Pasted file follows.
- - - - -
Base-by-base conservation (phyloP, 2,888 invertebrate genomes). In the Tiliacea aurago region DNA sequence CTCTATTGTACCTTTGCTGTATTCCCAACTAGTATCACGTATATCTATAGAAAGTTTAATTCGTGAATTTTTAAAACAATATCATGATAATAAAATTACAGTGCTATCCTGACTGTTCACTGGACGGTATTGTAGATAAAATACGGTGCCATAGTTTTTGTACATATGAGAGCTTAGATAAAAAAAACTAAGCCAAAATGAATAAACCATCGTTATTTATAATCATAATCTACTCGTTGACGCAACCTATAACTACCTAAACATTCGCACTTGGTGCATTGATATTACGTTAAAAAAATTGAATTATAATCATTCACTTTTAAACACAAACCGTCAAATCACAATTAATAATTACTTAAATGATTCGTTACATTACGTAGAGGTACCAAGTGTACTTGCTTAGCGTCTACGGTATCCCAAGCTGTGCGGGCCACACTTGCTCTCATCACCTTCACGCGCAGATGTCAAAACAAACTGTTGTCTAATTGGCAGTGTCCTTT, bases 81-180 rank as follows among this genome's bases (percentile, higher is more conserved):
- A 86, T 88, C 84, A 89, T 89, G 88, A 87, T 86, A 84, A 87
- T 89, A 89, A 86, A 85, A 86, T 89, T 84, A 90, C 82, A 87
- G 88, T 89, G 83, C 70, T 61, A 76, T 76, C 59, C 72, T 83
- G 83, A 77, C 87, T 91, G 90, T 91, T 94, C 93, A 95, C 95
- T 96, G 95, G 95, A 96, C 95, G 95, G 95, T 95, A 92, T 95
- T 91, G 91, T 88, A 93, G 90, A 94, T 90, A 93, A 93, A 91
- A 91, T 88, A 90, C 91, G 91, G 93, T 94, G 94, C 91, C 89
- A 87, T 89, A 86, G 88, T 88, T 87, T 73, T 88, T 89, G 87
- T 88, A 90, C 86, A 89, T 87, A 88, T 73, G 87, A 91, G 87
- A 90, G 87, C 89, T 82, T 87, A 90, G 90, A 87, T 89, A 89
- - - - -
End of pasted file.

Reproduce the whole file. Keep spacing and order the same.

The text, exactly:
Base-by-base conservation (phyloP, 2,888 invertebrate genomes). In the Tiliacea aurago region DNA sequence CTCTATTGTACCTTTGCTGTATTCCCAACTAGTATCACGTATATCTATAGAAAGTTTAATTCGTGAATTTTTAAAACAATATCATGATAATAAAATTACAGTGCTATCCTGACTGTTCACTGGACGGTATTGTAGATAAAATACGGTGCCATAGTTTTTGTACATATGAGAGCTTAGATAAAAAAAACTAAGCCAAAATGAATAAACCATCGTTATTTATAATCATAATCTACTCGTTGACGCAACCTATAACTACCTAAACATTCGCACTTGGTGCATTGATATTACGTTAAAAAAATTGAATTATAATCATTCACTTTTAAACACAAACCGTCAAATCACAATTAATAATTACTTAAATGATTCGTTACATTACGTAGAGGTACCAAGTGTACTTGCTTAGCGTCTACGGTATCCCAAGCTGTGCGGGCCACACTTGCTCTCATCACCTTCACGCGCAGATGTCAAAACAAACTGTTGTCTAATTGGCAGTGTCCTTT, bases 81-180 rank as follows among this genome's bases (percentile, higher is more conserved):
- A 86, T 88, C 84, A 89, T 89, G 88, A 87, T 86, A 84, A 87
- T 89, A 89, A 86, A 85, A 86, T 89, T 84, A 90, C 82, A 87
- G 88, T 89, G 83, C 70, T 61, A 76, T 76, C 59, C 72, T 83
- G 83, A 77, C 87, T 91, G 90, T 91, T 94, C 93, A 95, C 95
- T 96, G 95, G 95, A 96, C 95, G 95, G 95, T 95, A 92, T 95
- T 91, G 91, T 88, A 93, G 90, A 94, T 90, A 93, A 93, A 91
- A 91, T 88, A 90, C 91, G 91, G 93, T 94, G 94, C 91, C 89
- A 87, T 89, A 86, G 88, T 88, T 87, T 73, T 88, T 89, G 87
- T 88, A 90, C 86, A 89, T 87, A 88, T 73, G 87, A 91, G 87
- A 90, G 87, C 89, T 82, T 87, A 90, G 90, A 87, T 89, A 89